Is three heavy sets of deadlifts too much? Why do I include three sets of deadlifts when other programs include just one heavy set of 5 reps? Do compound lifts in general cause central nervous system (CNS) fatigue?
I’ve written and recorded a lot of evidence-based content over the years on just about everything you can imagine related to building muscle, losing fat, and getting healthy.
I’ve also worked with thousands of men and women of all ages and circumstances and helped them get into the best shape of their lives.
That doesn’t mean you should blindly swallow everything I say, though, because let’s face it—nobody is always right about everything. And especially in fields like diet and exercise, which are constantly evolving thanks to the efforts of honest and hardworking researchers and thought leaders.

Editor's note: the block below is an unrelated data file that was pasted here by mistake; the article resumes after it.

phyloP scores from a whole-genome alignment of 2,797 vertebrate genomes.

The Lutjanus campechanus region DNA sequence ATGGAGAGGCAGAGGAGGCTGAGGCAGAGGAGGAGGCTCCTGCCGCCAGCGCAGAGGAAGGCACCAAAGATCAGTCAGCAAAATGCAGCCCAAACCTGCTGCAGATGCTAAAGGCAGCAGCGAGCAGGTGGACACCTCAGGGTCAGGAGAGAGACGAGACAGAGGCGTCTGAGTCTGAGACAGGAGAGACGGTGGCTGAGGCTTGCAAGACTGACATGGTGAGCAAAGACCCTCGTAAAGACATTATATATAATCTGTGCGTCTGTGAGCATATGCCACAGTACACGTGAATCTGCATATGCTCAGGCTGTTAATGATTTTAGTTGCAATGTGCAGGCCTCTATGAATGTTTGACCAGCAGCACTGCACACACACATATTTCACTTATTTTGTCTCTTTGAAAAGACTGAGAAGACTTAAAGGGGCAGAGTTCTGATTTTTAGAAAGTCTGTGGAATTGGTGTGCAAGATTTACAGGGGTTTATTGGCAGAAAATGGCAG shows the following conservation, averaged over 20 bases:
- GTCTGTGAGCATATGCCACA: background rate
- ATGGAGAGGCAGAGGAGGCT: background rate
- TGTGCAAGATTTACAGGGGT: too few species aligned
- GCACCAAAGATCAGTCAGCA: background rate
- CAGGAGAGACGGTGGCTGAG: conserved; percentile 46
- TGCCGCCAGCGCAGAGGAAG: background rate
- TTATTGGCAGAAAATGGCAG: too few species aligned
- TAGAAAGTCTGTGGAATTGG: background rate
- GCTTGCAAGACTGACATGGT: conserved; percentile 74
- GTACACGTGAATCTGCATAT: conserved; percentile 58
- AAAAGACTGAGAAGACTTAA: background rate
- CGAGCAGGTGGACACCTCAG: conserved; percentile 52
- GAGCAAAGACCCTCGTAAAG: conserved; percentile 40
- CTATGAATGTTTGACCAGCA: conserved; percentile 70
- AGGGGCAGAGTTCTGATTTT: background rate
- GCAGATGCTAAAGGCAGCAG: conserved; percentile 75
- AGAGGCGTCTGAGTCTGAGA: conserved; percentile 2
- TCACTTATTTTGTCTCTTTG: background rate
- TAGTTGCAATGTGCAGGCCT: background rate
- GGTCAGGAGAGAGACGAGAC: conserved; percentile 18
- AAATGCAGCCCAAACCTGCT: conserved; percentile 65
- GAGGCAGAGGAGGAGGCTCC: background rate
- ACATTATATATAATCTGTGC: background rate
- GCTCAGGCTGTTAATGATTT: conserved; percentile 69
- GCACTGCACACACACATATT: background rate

This is why I’m always happy to hear from people who disagree with me, especially when they have good arguments and evidence to back up their assertions.
Sometimes I can’t get on board with their positions, but sometimes I end up learning something, and either way, I always appreciate the discussion.
That gave me the idea for this series of podcast episodes: publicly addressing things people disagree with me on and sharing my perspective.
Think of it like a spicier version of a Q&A.
So, here’s what I’m doing:
Every couple of weeks, I’m asking my Instagram followers what they disagree with me on, and then picking the more common or interesting contentions to address here on the podcast.
And in this episode, I’ll be tackling the following . . .
- “3 heavy sets of deadlifts is too taxing. It should be 1 set of 5 like Starting Strength.”
0:00 – Try Fortify risk-free today! Go to buylegion.com/fortify and use coupon code MUSCLE to save 20% or get double reward points!
4:08 – What is the central nervous system?
7:01 – What are the effects of deadlifting on your central nervous system?